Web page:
Results for: community
230 N. Main Street
North Baltimore

, OH

Located in southern Wood County, the village of New Baltimore was founded in 1860, with the first plat of twenty-nine acres recorded by B.L. Peters in 1873. Official incorporation occurred February 7, 1876, with the name being changed to North Baltimore in 1880. The town flourished owing to the construction of the Baltimore and Ohio Railroad in 1873, from which the town took its name, and the discovery of rich oil and gas deposits in 1886. First settlers included: Jacob Dirk, George Franks, Levi A. Tarr, and B.L. Peters. The population of the village grew from 700 in 1880 to 2,857 in 1890. One of the first buildings, which was erected in 1860, served as a school and meeting hall and was located on the northwest corner of Main and Broadway streets. This area, then known as “The Great Black Swamp,” had given birth to a thriving town.

Pine Street/OH 160
Gallipolis

, OH

This 4-acre plot, established ca. 1860 by John Gee, is a burial ground for local colored citizens. John Gee was a religious leader as well as a skilled carpenter who built houses in early Gallipolis. Some Gallipolis colored pioneers were artisans while others came to work in the homes of French settlers. Leah Stewart, the first legally-recorded colored person in Gallia County, arrived in 1803. In this cemetery are the graves of numerous soldiers who served in this country’s military forces. At least 57 United States veterans rest upon this sacred site.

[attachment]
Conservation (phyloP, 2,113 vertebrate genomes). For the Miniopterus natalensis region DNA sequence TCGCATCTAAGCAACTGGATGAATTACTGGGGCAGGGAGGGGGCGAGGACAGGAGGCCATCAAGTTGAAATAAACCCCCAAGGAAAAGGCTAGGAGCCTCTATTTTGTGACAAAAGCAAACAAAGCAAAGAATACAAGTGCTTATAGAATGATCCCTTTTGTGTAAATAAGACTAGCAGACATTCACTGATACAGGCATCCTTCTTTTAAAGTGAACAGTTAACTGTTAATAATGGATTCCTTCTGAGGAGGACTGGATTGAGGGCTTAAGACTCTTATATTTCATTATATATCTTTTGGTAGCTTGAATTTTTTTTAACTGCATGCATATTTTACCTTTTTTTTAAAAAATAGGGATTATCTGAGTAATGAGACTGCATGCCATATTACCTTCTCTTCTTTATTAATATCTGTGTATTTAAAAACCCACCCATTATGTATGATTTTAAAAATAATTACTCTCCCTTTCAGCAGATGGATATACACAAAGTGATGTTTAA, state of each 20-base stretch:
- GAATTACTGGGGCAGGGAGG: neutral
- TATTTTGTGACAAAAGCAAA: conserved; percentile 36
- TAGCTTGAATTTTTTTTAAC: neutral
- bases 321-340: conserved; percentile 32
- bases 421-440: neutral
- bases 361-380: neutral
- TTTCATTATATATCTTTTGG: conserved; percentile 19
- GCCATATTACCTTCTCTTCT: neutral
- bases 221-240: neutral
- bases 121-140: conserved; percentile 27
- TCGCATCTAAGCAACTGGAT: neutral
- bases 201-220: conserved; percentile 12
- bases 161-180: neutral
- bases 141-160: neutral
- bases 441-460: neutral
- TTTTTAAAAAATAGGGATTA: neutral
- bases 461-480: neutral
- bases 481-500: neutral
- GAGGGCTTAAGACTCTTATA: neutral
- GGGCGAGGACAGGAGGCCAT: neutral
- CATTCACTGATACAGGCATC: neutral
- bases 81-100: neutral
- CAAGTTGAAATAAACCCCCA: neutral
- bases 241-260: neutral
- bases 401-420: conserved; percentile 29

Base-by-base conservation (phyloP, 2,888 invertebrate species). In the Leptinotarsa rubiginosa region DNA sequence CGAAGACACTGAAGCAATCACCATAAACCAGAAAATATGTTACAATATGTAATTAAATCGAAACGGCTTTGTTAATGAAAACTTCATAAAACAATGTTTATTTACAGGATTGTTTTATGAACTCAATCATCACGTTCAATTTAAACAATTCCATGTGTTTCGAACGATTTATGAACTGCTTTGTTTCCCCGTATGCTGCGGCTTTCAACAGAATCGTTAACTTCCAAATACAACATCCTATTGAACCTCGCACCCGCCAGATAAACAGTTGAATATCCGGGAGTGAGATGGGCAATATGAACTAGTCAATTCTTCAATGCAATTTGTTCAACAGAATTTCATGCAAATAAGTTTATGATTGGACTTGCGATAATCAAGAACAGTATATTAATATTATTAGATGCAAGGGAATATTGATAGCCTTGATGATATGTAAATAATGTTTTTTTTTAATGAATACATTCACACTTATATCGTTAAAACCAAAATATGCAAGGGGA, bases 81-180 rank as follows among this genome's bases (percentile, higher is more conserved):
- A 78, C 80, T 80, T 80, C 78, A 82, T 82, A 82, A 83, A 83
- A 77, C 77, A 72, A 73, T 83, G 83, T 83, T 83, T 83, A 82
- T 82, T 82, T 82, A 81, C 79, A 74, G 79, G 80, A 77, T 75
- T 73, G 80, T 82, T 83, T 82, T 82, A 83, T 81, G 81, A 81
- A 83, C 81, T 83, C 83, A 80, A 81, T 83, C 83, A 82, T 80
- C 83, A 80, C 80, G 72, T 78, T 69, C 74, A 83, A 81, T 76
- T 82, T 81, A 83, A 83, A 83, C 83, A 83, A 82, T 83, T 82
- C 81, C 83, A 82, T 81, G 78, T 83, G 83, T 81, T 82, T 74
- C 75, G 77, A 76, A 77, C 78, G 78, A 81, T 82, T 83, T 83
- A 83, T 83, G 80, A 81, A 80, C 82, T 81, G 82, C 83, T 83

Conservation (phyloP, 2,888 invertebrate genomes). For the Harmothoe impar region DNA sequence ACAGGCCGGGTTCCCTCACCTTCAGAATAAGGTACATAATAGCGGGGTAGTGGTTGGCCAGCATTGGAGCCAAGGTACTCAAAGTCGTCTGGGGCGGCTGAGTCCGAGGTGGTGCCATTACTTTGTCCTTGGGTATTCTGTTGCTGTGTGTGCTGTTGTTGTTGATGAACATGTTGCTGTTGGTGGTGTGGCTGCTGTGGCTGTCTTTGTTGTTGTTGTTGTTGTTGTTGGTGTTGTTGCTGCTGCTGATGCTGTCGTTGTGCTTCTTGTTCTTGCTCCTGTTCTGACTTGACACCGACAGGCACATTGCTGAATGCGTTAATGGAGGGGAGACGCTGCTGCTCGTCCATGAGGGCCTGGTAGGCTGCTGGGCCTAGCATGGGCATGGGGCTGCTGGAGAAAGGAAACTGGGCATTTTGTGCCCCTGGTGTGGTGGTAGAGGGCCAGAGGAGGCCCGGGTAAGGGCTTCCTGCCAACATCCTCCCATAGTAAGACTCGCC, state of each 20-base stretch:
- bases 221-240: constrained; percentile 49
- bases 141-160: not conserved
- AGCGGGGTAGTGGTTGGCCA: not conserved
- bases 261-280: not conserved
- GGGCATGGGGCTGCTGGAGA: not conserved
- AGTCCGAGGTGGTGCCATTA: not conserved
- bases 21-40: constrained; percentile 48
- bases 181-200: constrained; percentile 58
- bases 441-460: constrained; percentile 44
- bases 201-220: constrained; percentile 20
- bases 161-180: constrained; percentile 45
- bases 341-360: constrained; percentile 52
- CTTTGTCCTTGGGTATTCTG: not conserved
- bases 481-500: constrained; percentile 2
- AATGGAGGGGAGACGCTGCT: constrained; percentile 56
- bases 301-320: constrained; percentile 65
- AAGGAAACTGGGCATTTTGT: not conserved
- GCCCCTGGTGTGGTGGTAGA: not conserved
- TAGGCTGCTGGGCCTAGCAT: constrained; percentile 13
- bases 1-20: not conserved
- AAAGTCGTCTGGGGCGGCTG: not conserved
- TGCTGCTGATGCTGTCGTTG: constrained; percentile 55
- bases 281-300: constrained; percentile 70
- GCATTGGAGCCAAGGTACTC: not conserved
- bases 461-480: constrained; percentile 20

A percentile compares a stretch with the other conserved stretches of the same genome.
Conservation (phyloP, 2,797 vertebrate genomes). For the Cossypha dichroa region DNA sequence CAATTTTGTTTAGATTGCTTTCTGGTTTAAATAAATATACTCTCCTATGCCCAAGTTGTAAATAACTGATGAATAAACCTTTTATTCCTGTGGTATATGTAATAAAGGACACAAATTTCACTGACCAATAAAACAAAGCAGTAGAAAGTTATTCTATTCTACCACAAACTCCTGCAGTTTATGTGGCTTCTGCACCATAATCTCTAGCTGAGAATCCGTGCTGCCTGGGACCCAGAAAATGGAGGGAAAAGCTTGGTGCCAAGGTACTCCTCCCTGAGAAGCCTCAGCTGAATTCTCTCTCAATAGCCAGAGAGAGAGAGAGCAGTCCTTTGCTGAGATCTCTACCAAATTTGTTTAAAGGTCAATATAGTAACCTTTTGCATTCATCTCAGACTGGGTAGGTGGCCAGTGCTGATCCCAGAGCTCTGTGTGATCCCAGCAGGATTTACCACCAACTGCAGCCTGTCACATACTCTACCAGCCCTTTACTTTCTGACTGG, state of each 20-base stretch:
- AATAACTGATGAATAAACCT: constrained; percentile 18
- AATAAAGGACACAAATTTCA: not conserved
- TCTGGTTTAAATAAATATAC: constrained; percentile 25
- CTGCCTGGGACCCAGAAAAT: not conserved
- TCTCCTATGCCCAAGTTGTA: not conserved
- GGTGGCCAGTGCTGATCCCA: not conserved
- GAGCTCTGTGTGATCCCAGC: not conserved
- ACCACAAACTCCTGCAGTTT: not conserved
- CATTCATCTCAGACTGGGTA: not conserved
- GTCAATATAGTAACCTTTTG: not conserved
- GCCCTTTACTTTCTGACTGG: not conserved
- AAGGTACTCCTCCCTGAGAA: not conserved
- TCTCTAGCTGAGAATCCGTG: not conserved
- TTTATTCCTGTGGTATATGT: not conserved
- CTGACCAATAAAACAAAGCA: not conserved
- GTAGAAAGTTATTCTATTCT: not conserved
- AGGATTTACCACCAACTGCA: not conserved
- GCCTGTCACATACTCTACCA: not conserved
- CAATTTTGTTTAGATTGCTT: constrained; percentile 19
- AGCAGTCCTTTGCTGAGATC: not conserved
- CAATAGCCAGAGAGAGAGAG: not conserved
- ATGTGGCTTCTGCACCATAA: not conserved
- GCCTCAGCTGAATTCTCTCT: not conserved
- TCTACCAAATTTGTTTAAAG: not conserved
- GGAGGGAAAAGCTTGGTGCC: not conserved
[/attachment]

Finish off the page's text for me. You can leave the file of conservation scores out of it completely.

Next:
corner of South Michigan Avenue and East Indiana Street
Edgerton

, OH

Edgerton was settled beside the St. Joseph River when the Lake Shore & Michigan Southern railroad was completed in 1854. The village was incorporated on December 4, 1865, and named for Alfred P. Edgerton, who donated the land for the park. He was an agent for Hicks & Company, a land speculation business. The firm of Von Behren & Shaffer built the town hall and opera house in 1884 for $7,998. The building and park became a hub of local activity. The park’s bandstand showcased the Edgerton Village Band and citizens gathered for picnics and festivities. (Continued on other side)

2 West Carpenter Street
Athens

, OH

In the first years of the twentieth century, Athens’ citizens formed a new National Guard company. The guardsmen initially held drill at the Campbell Block on Court Street, but soon the Athens Commercial Club began advocating for an armory from the Ohio National Guard. In 1912, the Armory Board approved the request. Plans were drawn up for the armory and the Guard purchased land from the Athens Brick Company at the foot of Shale Hill. Construction began in the spring of 1915 and the Armory opened in December. In March of 1917, the city held a dedication ceremony and parade. Before World War I, the Athens Armory housed Company L and the Machine Gun Company, both part of the 7th Infantry Regiment, Ohio National Guard. (Continued on other side)

530 First Avenue
Gallipolis

, OH